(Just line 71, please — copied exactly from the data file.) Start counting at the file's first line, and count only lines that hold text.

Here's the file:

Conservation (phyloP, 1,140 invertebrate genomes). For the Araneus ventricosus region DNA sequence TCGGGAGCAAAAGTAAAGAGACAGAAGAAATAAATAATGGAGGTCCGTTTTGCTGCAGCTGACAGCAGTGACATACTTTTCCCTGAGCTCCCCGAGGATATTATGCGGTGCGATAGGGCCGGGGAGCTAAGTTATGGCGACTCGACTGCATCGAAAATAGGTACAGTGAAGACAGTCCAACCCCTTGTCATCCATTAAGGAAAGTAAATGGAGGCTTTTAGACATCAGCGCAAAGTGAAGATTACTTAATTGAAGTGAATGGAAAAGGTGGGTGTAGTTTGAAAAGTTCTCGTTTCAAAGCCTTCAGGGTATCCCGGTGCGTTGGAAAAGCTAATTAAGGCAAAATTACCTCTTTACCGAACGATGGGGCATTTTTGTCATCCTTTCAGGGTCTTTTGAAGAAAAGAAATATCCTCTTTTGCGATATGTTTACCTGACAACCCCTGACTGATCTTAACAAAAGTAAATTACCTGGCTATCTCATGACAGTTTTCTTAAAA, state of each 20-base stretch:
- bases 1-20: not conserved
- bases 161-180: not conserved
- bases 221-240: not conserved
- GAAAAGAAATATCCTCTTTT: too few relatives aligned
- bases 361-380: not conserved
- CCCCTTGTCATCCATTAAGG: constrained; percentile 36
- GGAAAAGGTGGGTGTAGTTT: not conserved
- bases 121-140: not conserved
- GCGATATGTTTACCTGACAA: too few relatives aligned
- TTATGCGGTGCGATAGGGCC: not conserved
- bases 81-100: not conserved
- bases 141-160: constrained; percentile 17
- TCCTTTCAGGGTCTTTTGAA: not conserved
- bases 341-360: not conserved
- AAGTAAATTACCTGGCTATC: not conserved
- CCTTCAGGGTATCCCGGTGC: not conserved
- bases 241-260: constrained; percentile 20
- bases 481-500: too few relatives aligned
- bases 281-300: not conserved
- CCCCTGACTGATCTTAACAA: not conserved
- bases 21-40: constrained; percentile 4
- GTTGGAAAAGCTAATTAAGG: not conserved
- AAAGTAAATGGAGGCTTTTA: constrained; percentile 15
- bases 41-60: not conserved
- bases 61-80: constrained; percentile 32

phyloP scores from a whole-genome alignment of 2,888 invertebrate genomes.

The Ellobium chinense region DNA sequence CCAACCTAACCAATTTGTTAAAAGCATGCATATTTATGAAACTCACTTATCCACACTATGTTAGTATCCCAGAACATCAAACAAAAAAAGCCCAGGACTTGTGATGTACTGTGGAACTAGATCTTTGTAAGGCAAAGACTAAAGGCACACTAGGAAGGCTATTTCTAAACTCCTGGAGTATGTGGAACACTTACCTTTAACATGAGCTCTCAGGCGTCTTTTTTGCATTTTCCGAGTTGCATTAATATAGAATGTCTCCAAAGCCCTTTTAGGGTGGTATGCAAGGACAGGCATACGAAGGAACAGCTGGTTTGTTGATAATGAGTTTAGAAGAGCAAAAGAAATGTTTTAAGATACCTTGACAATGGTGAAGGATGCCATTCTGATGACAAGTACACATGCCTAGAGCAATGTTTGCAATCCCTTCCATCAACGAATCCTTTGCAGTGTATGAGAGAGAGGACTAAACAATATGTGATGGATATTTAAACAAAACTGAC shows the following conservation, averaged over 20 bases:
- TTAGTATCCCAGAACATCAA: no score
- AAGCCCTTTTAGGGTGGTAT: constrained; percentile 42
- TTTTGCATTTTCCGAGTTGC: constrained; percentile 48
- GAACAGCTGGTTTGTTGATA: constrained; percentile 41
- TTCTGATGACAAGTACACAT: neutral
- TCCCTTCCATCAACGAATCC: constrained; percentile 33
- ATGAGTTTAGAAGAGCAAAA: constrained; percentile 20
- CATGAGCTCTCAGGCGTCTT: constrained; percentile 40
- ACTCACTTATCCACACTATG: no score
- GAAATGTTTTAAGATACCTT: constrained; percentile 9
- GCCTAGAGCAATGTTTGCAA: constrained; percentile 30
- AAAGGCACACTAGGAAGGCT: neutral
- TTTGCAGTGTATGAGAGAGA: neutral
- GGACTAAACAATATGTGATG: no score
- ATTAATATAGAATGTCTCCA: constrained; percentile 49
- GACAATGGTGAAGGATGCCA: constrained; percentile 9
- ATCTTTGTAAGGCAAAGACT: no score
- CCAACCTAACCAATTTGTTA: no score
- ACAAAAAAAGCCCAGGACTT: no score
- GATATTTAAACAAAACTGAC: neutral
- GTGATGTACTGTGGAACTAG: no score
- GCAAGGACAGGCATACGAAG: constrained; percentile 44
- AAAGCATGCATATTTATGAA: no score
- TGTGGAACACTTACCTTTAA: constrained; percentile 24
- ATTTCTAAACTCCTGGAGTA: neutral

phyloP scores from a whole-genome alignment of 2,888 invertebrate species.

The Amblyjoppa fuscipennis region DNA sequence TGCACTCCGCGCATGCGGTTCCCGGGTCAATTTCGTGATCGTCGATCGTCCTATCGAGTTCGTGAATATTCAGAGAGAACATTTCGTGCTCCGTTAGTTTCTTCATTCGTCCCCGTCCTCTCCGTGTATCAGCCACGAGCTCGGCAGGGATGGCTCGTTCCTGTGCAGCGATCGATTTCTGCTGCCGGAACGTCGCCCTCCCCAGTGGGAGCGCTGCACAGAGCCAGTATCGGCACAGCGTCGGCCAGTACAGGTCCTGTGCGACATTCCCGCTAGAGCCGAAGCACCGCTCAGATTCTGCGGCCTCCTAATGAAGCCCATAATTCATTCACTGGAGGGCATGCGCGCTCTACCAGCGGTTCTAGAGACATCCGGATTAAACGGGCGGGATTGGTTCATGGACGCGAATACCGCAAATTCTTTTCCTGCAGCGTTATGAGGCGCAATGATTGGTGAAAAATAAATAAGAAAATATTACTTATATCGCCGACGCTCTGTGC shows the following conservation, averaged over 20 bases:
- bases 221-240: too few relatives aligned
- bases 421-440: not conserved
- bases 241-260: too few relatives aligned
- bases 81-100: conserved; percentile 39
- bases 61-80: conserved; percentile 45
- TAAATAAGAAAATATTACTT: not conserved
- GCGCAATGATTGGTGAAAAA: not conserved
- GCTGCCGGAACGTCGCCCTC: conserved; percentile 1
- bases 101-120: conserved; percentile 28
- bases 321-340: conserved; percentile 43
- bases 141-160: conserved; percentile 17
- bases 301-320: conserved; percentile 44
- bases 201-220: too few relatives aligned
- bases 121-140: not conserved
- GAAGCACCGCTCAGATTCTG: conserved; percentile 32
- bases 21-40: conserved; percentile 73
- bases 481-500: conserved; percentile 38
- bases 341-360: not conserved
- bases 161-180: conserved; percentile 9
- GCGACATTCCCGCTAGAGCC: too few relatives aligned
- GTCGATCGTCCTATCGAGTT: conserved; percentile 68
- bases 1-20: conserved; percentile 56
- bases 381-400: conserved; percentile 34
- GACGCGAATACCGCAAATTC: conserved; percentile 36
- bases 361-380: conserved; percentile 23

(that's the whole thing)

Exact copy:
- bases 21-40: conserved; percentile 73